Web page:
Lara: We did our thing for a couple of years, 2008, 2009, our own experiments, our own personal discovery about what we were doing. During that time we also did a block party in our neighborhood. And (laughing), I need to be clear, our neighborhood was not a place where things like that happen. This is Gloucester. People didn't really know each-other and it was like this grassroots door to door (event). But, we're still in the heart of the recession and it was like, “Okay, we don't know each other very well, we're all kind of broke, but we can share, right? We each have something we can share and bring together as a community.”
WYP: What, precisely, was the event?
Stevens: It kinda became a Stone Soup thing, as I recall
Lara: Right. (Laughing) So we did a pageant/reenactment of that (Stone Soup) story. I, along with one of my artists colleagues, just came down the street. We had this huge shopping cart, doing this crazy thing. We're knocking on people's doors, asking, “Do you have any food?” And the poor neighbors- who already think we're nuts, neighbors who are already like, "Jesus, these people across the street with the vegetable garden"- are now dealing with, "Guess what, now you're going to participate in this pageant."
WYP: Like a mini Burning Man. How did they react?
Lara: What are they going to say, "No"? I mean they could say no, but it was so funny because they'd open the door, and they'd be like, "No, no vegetables." It was so awesome. Anyway, we did the whole Stone Soup reenactment where we had a pot and dry ice and people are bringing vegetables and we actually served real soup afterward.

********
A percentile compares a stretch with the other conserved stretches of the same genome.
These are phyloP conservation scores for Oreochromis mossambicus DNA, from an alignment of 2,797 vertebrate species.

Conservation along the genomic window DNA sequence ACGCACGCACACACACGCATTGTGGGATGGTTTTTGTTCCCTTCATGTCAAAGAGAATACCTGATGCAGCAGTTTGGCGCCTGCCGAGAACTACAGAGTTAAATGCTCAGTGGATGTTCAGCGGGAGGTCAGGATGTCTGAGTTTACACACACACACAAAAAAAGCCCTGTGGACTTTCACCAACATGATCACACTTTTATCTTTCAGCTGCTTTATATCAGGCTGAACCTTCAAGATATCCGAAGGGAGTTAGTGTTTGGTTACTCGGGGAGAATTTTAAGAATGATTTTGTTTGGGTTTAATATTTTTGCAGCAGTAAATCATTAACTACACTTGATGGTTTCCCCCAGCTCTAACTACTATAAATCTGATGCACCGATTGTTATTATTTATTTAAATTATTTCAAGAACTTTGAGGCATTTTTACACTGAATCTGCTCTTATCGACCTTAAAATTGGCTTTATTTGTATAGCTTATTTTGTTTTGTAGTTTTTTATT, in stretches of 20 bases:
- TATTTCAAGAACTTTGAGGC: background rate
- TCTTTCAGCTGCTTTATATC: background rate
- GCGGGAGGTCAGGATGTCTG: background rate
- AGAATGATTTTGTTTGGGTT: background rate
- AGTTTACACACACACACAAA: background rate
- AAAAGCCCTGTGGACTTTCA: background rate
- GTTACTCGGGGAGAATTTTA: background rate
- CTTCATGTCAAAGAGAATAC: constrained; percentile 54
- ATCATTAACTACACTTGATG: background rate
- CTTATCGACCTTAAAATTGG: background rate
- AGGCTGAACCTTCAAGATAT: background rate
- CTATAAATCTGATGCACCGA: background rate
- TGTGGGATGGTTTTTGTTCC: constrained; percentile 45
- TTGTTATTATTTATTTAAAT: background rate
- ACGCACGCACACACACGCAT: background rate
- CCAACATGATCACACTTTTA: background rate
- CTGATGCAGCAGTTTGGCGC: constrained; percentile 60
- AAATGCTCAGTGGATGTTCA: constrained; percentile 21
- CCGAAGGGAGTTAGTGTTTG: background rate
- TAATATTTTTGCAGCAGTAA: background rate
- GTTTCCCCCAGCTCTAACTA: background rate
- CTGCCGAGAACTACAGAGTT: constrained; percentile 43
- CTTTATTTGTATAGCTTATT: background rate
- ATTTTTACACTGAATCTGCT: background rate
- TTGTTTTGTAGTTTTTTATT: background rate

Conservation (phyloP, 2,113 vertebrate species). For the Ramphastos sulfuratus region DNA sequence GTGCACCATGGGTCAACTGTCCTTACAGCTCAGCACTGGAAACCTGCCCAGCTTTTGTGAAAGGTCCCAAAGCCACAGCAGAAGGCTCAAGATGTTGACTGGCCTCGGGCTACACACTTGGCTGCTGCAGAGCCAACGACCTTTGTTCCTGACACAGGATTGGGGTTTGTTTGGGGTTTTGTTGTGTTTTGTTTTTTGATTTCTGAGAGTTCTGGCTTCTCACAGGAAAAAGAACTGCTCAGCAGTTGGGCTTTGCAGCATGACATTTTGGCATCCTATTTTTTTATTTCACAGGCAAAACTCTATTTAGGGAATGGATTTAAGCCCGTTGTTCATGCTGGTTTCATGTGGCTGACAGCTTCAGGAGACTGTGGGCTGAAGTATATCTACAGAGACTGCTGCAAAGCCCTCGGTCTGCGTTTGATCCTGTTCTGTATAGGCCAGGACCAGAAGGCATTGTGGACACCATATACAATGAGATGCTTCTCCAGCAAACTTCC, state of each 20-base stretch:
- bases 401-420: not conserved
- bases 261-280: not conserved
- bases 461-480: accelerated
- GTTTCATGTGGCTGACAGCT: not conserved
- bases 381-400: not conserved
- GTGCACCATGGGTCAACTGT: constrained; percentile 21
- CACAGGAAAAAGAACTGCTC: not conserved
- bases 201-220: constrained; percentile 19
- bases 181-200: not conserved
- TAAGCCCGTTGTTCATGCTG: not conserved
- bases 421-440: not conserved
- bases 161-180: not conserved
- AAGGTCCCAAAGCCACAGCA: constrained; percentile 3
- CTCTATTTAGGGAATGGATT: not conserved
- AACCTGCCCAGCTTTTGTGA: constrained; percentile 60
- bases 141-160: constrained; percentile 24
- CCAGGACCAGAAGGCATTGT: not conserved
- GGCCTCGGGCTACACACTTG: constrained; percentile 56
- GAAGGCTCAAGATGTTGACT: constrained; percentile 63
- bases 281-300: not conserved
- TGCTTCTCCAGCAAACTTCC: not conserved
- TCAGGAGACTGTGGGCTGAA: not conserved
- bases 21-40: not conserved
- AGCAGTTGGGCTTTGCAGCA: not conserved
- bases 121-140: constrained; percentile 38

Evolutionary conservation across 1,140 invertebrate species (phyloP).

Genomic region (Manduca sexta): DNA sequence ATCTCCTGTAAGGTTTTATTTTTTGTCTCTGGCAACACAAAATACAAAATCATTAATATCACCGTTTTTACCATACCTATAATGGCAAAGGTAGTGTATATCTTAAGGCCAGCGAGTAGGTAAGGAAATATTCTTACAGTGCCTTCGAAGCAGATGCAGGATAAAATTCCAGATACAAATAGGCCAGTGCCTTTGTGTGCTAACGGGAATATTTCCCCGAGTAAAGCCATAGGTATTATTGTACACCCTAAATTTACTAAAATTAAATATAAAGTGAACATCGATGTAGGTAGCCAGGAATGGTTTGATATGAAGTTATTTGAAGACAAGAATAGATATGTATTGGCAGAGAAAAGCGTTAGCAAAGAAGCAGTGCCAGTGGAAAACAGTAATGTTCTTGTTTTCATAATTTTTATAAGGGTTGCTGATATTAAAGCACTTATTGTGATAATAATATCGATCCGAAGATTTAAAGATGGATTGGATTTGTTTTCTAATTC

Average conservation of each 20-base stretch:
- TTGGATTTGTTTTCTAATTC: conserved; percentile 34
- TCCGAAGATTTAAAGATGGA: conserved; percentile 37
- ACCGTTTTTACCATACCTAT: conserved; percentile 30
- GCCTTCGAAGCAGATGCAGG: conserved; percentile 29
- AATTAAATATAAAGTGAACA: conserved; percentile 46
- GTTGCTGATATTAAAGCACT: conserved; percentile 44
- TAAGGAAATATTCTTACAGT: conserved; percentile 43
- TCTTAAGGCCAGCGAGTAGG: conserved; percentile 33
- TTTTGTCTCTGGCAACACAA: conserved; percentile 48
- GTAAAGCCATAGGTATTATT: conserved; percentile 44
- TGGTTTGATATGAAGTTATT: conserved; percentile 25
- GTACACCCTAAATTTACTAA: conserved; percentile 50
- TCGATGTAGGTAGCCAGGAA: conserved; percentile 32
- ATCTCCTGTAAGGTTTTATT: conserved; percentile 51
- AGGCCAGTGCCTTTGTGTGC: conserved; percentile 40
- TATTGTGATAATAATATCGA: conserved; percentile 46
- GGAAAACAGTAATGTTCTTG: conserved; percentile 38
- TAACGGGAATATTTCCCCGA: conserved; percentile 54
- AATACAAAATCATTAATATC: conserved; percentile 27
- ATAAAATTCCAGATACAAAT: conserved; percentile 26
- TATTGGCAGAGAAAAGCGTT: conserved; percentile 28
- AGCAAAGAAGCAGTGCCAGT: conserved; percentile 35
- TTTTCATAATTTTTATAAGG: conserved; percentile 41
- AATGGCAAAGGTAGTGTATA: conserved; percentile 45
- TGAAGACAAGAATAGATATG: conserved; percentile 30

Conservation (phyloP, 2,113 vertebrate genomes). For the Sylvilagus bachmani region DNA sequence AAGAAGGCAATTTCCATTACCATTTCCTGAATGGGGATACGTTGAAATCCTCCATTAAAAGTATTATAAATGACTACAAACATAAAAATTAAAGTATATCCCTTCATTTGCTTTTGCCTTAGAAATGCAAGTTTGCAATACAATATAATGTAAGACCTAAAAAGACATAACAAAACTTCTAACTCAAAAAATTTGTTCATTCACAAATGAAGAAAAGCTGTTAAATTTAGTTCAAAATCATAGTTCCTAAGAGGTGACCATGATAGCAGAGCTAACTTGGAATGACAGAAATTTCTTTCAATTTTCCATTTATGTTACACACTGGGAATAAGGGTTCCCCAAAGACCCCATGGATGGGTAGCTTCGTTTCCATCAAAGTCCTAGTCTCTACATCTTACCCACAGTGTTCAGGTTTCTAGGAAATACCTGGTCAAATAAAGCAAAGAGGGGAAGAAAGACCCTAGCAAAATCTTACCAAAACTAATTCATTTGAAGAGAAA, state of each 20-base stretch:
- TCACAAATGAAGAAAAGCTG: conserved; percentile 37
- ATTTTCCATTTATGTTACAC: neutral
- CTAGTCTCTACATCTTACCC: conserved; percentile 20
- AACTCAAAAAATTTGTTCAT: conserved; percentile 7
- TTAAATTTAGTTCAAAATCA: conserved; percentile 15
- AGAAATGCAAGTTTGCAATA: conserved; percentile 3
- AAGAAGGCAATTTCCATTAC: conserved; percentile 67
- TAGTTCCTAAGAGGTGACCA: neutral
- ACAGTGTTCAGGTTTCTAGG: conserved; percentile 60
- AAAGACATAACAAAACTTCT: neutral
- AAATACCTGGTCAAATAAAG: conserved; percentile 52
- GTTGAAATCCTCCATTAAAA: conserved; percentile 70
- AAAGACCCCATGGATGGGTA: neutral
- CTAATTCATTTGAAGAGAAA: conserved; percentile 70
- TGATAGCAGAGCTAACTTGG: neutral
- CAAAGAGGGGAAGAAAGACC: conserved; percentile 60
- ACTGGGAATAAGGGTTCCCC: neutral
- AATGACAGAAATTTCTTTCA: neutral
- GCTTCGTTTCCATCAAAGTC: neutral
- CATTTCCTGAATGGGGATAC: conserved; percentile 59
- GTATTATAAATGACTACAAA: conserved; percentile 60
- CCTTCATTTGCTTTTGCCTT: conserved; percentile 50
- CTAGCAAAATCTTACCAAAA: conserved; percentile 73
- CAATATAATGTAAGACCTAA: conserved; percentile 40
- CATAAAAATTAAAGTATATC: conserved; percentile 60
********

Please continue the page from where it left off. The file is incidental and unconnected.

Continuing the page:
SB: But it wasn’t just about food. People gave all kinds of cool stuff…
Lara: Totally. They ran with it. Someone was a dance instructor and offered free ballroom dancing in the street. So, it was this idea of what can everybody offer?
WYP: And how did this lead to BYG?
Lara: So, there was a house up the street that was really derelict and falling apart. A family there that was in a bad way, and we did a project where we put a community garden in front of their house. We all worked together…
Stevens: …it was about bringing people in…
Lara:..it was that sort of activity that spurred on this feeling of like, "Oh, let's get people involved with growing their own food. We can do this."…So we started reaching out, like, who are the people who care about this work? The farmer's market and other local organizations like The Food Project came and helped us and taught us more things. And so, we started, in our first year, getting like 10 families in our neighborhood. We sat around this table and I trained them in how to plan their garden, and we got free seedlings and we built our beds together; super cute.
WYP: And that was 2010?
Stevens: …Pile of loam in our driveway…
Lara: …We went from having 10 families in 2010 and now 10 years later we've had hundreds of people go through our backyard garden program and we have like 10 community gardens that are either partnered with housing communities or with local nonprofits. And then we have a district wide school garden program in Gloucester that serves 100% of pre-K through seventh grade..
WYP: That’s just insanely impressive. And the other thing that’s happening, at least in your yard, is that there is a staggering amount of LIFE! Wildlife of all kinds, right in the middle of downtown Gloucester. It’s by no means a “native garden”, but it’s definitely a habitat garden. There is a staggering number of pollinators flying around here...
Lara: (laughs) Yup. They're here. Doing great.